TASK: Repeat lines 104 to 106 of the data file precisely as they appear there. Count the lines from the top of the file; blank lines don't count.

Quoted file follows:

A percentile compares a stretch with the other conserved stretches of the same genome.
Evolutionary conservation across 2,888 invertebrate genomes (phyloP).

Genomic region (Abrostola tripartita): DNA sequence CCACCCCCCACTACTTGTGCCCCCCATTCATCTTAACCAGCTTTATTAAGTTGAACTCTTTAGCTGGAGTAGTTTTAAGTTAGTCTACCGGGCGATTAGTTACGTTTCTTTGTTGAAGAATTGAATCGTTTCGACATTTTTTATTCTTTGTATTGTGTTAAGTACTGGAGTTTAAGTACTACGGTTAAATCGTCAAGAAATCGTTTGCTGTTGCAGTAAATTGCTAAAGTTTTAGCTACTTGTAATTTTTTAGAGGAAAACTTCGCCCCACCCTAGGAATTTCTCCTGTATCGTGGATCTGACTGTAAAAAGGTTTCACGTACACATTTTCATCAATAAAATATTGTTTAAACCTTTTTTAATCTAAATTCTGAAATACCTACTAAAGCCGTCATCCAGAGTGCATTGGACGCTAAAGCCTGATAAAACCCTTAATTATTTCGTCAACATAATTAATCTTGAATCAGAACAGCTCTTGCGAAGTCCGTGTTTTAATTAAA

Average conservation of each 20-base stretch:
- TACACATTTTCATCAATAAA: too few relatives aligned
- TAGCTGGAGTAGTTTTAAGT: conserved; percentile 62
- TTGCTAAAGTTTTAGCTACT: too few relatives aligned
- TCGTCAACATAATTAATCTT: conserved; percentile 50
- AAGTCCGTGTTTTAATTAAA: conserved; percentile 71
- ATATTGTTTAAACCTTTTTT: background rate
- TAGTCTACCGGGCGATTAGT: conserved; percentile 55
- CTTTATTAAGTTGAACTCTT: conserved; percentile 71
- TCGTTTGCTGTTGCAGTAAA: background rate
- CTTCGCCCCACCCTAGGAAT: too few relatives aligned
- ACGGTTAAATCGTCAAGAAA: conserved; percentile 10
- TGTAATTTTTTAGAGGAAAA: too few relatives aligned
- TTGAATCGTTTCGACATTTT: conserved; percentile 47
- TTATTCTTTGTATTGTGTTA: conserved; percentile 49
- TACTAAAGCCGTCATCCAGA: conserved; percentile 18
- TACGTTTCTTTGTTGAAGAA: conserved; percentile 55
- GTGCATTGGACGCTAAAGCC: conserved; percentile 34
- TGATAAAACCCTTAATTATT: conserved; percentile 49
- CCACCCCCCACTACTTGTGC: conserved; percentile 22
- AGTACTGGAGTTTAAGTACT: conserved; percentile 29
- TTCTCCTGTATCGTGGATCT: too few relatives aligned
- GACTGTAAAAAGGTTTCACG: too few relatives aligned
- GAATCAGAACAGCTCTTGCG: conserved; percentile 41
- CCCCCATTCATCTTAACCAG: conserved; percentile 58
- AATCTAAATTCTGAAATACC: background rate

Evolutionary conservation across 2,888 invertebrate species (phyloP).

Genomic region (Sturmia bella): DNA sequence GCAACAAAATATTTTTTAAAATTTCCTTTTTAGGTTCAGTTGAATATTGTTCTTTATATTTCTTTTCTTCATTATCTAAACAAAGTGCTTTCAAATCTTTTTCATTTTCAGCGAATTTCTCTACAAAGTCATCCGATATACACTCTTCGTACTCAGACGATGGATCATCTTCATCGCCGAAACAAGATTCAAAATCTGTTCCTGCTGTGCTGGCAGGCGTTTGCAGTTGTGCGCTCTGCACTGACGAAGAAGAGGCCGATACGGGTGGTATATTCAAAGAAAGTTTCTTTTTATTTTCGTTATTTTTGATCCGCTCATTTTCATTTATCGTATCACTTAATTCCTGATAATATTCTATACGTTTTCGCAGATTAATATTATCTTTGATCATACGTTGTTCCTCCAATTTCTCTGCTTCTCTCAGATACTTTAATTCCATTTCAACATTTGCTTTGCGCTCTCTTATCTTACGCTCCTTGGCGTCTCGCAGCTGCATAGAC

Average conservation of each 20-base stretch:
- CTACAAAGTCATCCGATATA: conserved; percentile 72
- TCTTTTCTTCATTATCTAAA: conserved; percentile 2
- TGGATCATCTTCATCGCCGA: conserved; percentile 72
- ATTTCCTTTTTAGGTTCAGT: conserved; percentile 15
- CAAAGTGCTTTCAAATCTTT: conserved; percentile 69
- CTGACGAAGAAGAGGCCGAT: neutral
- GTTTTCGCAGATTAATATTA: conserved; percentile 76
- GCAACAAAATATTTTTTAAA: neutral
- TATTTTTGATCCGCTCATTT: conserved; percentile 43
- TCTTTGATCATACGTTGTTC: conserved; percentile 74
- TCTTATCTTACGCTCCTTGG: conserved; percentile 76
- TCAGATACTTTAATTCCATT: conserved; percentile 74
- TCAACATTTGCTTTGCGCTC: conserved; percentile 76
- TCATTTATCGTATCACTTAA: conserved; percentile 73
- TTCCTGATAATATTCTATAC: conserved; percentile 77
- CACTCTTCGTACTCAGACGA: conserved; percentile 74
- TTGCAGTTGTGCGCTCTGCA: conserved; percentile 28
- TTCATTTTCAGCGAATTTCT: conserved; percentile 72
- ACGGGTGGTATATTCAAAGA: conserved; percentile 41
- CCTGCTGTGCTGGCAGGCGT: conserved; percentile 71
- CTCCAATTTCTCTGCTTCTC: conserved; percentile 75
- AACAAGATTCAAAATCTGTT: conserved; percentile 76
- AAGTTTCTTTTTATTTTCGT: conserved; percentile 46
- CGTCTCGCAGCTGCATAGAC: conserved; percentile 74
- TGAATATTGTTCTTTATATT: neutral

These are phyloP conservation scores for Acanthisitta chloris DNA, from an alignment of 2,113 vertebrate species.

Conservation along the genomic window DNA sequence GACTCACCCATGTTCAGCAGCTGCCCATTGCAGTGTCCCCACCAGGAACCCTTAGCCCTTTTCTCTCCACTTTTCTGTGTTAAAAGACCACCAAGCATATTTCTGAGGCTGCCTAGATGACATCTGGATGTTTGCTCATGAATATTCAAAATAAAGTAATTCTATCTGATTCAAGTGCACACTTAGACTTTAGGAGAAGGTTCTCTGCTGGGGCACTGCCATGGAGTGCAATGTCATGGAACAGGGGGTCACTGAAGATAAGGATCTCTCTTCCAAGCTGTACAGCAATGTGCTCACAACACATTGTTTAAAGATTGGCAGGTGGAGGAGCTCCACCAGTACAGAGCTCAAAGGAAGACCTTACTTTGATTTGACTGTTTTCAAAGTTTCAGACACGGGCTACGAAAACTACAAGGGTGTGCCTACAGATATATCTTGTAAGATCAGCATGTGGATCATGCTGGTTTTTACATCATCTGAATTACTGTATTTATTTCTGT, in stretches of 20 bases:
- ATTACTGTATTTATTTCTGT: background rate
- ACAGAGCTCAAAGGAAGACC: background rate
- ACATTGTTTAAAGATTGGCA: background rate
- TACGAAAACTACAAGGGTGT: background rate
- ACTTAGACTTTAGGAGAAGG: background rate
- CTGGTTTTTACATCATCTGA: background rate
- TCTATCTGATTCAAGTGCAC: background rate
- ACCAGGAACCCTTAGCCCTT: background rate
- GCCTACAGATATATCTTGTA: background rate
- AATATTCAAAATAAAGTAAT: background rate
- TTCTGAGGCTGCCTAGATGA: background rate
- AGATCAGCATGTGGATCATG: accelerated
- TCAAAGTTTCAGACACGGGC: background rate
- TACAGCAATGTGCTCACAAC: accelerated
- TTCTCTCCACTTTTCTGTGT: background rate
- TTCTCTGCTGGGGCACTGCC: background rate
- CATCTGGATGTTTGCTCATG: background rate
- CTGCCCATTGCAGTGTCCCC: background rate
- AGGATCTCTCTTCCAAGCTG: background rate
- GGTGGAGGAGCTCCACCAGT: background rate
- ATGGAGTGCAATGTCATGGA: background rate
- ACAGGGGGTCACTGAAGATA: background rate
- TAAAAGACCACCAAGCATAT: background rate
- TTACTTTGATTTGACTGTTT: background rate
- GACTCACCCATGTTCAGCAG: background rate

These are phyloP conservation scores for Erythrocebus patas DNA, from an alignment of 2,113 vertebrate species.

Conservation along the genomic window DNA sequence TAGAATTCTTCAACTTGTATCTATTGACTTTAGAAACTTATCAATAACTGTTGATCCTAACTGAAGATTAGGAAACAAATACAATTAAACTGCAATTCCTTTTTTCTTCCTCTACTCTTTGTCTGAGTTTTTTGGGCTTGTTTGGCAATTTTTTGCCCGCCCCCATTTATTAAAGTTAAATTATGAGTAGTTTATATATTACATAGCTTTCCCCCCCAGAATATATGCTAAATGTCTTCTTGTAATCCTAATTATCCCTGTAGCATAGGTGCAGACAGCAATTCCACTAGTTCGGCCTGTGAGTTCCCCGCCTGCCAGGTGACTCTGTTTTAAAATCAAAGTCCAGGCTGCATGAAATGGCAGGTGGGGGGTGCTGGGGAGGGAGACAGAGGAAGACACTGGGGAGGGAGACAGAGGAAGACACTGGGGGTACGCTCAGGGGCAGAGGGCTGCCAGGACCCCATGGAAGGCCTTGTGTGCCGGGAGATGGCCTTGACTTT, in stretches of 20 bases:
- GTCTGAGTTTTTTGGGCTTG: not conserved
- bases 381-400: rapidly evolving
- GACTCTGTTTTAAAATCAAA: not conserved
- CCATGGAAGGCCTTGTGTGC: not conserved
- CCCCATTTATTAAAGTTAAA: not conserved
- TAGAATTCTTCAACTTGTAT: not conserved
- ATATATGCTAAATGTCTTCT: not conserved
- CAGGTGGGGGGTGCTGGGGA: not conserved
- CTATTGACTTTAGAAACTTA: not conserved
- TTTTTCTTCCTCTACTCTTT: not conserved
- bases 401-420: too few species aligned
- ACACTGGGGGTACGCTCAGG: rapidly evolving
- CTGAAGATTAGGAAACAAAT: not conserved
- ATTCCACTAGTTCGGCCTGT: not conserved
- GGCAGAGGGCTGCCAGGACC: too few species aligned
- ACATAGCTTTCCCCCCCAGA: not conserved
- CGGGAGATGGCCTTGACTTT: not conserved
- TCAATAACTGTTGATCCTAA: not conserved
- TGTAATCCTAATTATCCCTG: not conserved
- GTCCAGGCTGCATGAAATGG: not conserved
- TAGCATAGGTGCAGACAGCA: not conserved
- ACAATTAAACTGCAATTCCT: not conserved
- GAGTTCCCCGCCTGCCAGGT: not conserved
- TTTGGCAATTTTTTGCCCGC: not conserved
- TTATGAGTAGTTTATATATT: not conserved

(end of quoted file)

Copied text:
- TCAATAACTGTTGATCCTAA: not conserved
- TGTAATCCTAATTATCCCTG: not conserved
- GTCCAGGCTGCATGAAATGG: not conserved